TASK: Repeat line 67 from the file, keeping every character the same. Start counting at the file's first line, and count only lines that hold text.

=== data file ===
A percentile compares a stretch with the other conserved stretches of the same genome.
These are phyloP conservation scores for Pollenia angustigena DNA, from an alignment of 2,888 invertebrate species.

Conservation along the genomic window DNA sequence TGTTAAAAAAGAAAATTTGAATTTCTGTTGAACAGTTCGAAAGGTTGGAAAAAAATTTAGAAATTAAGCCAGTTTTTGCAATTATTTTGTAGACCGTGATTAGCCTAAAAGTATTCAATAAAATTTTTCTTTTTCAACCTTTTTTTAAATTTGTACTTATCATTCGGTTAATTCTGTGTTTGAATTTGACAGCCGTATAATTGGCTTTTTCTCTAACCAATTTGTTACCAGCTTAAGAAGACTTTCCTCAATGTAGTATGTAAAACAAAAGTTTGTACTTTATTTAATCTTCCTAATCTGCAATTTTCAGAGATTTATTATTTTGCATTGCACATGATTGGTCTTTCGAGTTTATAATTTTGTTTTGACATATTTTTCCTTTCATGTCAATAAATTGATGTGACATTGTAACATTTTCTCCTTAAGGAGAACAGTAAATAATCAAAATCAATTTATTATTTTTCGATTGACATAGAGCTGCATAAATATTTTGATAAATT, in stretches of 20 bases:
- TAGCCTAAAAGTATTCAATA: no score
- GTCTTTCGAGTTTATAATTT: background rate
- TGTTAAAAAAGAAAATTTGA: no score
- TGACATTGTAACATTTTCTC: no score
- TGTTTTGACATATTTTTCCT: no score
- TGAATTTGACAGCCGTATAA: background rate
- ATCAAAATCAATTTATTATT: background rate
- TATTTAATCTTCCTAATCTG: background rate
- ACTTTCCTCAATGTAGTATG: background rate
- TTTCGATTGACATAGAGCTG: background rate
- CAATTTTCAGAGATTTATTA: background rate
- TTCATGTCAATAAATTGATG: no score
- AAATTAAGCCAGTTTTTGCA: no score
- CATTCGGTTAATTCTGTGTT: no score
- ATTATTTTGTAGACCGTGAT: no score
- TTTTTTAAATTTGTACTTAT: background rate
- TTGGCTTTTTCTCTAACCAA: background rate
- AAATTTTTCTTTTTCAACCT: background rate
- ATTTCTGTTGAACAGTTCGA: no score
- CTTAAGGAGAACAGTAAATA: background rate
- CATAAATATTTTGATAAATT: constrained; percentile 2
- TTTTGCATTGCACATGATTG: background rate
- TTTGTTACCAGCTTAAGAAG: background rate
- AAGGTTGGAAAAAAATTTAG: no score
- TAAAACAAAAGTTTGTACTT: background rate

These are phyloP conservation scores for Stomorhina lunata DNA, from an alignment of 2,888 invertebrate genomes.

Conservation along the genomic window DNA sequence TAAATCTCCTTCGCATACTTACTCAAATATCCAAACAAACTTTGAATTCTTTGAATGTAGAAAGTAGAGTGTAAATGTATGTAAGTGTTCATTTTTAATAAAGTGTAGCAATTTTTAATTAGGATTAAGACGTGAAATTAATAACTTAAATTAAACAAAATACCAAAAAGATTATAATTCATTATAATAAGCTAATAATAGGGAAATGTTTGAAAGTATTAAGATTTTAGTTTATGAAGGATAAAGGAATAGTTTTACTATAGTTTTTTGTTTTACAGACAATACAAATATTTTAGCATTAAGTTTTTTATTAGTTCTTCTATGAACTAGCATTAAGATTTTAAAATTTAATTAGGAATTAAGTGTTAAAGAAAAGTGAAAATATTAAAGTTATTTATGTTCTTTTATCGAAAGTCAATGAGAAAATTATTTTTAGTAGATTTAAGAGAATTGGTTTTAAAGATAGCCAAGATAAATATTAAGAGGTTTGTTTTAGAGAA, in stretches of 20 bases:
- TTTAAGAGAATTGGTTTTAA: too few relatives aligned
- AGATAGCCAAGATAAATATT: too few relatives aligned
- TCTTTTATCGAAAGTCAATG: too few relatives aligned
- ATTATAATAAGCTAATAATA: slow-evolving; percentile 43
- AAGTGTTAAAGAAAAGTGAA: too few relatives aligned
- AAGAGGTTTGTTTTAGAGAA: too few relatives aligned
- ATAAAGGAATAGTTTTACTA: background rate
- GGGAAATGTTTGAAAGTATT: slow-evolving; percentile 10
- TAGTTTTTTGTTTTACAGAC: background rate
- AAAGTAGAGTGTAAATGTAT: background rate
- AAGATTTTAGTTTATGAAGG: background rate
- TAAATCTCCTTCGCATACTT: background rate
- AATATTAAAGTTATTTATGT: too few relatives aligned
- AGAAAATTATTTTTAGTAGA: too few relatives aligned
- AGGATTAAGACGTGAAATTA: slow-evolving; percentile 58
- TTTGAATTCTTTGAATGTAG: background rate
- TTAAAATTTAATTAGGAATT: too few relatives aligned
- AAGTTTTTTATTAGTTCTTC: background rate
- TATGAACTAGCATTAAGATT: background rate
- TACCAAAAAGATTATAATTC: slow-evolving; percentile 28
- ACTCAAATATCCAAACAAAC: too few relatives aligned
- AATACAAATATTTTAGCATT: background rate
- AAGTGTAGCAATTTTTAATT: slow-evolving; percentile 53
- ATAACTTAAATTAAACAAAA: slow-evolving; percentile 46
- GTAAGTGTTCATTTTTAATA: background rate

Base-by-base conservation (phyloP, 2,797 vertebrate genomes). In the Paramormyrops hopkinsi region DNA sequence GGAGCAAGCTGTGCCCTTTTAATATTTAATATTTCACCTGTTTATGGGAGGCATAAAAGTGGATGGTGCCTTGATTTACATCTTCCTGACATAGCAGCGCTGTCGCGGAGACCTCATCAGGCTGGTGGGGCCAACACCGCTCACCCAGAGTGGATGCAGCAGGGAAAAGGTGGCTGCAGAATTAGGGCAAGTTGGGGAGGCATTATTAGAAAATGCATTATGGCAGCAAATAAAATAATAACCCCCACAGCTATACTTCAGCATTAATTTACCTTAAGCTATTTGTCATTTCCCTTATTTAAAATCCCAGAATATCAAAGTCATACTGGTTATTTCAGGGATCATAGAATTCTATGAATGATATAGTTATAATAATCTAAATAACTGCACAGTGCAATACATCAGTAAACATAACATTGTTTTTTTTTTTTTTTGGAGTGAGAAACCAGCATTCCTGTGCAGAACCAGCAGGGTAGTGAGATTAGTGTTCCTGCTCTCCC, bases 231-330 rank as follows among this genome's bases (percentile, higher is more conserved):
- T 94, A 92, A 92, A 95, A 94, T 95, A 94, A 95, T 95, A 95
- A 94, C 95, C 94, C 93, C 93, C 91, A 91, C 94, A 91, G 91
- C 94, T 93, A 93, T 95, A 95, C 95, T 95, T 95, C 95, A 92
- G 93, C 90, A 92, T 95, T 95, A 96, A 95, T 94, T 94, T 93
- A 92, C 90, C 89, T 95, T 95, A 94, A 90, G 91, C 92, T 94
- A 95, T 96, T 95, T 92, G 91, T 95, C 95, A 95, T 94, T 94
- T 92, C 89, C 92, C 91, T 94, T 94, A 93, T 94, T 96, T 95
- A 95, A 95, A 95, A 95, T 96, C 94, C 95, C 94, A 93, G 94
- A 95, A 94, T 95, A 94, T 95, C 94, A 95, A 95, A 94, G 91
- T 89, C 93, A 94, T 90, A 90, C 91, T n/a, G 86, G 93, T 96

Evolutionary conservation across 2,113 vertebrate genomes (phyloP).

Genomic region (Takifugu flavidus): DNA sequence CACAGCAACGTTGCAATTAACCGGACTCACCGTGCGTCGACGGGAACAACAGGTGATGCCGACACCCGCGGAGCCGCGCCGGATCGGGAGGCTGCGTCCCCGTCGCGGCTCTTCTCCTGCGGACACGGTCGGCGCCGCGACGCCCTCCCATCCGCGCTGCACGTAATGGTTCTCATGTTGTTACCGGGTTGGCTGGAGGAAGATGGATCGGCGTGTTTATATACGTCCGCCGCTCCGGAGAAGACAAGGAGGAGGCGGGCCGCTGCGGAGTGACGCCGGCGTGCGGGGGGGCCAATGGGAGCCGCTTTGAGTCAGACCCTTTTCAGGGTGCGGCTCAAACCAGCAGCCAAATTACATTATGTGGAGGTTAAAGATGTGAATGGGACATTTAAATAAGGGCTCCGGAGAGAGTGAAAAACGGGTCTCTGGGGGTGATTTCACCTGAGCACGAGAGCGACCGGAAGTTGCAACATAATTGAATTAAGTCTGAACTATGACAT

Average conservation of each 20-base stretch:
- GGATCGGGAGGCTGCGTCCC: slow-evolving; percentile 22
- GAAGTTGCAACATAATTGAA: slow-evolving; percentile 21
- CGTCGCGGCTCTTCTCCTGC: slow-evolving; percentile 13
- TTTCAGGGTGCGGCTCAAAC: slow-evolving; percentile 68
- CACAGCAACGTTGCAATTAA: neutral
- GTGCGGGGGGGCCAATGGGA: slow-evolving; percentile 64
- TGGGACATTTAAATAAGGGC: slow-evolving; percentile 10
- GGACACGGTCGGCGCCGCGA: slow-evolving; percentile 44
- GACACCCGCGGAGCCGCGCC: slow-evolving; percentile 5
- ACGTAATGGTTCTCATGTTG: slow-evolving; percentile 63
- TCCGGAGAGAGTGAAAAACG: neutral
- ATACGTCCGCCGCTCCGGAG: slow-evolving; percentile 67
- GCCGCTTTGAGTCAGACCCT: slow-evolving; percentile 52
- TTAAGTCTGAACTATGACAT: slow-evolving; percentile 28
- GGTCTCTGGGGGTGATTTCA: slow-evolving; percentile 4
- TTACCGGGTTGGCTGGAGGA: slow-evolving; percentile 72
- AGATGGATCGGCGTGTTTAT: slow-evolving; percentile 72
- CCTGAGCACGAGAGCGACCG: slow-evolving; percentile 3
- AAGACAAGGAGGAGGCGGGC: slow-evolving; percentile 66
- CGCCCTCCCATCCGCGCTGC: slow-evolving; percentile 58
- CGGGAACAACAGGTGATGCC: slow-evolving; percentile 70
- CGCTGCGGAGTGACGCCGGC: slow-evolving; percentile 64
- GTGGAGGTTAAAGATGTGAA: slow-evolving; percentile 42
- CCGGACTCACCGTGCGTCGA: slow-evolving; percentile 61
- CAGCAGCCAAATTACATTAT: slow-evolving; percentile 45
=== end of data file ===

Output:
Evolutionary conservation across 2,113 vertebrate genomes (phyloP).